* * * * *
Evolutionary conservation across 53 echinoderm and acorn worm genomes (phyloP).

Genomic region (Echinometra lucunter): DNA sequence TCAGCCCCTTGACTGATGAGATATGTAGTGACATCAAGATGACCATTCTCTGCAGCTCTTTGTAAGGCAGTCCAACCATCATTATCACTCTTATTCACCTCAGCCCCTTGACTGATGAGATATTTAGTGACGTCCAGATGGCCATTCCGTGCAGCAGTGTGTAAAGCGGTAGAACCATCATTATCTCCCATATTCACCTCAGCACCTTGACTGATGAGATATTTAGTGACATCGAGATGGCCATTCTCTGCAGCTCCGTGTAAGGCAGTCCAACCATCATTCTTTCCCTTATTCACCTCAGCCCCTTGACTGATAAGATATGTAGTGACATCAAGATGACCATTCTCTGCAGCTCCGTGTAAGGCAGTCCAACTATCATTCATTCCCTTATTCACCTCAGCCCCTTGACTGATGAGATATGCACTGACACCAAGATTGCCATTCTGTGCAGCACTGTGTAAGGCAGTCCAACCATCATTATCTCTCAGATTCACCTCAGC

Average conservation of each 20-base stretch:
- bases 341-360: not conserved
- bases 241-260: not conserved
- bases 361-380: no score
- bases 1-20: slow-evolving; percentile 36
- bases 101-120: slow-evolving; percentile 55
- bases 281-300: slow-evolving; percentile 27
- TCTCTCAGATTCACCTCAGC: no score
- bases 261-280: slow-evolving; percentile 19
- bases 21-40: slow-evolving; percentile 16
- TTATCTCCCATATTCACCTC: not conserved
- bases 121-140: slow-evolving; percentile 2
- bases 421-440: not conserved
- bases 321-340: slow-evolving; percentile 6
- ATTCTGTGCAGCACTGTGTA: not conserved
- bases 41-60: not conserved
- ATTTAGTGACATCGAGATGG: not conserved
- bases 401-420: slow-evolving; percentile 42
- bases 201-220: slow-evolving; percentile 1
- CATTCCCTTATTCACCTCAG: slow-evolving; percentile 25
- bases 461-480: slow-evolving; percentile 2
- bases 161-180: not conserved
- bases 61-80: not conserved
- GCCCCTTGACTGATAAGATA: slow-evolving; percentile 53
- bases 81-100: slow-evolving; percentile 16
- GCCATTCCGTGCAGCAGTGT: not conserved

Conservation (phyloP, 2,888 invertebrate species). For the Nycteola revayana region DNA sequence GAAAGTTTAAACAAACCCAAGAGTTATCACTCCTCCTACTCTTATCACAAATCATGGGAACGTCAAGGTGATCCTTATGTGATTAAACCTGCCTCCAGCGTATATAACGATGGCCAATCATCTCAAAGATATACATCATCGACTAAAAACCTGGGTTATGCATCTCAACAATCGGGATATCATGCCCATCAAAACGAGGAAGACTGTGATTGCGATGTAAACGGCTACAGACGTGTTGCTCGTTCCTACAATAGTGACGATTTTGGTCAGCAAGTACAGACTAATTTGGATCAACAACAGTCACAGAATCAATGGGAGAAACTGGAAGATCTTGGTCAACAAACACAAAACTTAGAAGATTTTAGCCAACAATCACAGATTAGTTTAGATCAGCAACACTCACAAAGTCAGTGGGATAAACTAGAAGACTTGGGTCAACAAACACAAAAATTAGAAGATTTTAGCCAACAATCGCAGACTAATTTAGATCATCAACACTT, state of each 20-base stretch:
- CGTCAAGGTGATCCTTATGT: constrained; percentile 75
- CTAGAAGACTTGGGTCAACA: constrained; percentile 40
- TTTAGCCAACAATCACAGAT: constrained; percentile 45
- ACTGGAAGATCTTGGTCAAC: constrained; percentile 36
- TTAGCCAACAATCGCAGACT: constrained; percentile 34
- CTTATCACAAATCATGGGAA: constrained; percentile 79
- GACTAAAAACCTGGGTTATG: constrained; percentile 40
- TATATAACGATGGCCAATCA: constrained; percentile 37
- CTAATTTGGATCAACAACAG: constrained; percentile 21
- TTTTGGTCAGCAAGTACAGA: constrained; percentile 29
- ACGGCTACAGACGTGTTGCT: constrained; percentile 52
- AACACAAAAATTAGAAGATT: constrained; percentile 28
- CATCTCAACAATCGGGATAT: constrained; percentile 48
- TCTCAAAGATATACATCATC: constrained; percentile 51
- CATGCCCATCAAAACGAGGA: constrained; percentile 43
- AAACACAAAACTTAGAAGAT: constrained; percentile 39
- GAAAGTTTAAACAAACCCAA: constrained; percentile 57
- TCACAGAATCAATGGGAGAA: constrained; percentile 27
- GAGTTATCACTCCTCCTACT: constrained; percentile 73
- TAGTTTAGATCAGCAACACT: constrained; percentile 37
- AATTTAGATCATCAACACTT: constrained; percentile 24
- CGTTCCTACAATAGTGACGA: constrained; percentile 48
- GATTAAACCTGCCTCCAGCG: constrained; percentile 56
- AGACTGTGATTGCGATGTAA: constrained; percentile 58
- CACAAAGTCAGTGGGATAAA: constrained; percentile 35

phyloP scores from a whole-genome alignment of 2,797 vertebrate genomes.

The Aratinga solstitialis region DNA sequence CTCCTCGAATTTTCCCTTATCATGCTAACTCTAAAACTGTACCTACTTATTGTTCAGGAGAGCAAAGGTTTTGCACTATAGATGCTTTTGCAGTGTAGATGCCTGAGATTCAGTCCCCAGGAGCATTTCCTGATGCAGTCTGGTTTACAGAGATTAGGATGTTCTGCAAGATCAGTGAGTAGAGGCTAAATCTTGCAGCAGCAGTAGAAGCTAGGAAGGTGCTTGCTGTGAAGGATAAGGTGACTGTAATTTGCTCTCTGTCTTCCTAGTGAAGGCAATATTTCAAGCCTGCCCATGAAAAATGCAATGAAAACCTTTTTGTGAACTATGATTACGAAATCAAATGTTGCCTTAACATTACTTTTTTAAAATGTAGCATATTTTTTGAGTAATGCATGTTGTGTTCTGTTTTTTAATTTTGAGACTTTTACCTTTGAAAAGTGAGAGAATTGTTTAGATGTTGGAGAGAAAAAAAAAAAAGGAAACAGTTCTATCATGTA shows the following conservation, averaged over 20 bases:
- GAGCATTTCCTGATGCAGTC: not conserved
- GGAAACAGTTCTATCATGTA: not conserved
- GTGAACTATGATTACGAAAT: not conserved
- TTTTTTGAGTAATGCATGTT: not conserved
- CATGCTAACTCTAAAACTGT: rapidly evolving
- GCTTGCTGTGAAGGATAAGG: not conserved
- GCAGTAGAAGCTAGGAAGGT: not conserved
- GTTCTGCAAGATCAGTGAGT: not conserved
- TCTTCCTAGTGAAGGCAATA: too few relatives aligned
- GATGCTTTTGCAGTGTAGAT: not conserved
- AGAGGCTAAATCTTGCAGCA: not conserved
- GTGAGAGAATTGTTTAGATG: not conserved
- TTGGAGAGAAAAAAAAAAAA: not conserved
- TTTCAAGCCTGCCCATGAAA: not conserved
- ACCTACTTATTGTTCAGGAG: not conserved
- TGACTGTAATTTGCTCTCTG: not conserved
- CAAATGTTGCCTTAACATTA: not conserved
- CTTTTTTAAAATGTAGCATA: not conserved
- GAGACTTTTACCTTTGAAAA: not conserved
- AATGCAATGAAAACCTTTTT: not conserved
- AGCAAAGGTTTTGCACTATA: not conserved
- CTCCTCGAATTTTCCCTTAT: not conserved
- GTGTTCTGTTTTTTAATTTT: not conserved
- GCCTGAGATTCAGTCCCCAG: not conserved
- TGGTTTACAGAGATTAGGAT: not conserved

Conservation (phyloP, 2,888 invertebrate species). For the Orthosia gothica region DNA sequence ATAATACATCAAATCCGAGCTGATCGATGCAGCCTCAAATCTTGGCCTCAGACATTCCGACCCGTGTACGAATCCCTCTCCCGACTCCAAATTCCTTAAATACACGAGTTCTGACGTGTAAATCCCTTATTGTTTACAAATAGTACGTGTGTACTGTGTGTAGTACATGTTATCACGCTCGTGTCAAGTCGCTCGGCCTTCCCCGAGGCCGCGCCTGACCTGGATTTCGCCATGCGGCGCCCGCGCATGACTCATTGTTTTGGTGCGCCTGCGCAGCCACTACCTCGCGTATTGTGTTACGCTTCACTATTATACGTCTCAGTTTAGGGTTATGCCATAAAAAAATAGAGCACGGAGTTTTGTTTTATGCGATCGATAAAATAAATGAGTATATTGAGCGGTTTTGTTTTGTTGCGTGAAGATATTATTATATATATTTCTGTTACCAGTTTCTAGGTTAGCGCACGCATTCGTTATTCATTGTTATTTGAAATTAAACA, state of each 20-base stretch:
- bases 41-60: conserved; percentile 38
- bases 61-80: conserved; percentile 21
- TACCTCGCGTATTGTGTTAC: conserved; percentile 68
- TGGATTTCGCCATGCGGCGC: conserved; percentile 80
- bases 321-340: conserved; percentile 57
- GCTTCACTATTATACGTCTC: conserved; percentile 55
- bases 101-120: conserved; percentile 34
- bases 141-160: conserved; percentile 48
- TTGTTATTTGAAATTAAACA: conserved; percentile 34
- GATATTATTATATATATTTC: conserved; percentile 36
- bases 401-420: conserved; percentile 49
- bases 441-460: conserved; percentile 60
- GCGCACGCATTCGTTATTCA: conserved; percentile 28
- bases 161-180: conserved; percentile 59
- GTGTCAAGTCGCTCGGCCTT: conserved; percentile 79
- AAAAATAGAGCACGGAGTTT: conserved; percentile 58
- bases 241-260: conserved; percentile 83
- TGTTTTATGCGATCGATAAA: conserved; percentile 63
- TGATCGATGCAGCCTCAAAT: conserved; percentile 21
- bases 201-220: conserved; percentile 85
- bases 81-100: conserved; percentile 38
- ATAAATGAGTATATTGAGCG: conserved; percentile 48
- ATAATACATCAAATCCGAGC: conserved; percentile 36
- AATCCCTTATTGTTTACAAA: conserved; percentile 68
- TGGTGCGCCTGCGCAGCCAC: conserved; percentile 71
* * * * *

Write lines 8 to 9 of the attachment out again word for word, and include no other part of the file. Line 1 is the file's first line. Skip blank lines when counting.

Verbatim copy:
- bases 101-120: slow-evolving; percentile 55
- bases 281-300: slow-evolving; percentile 27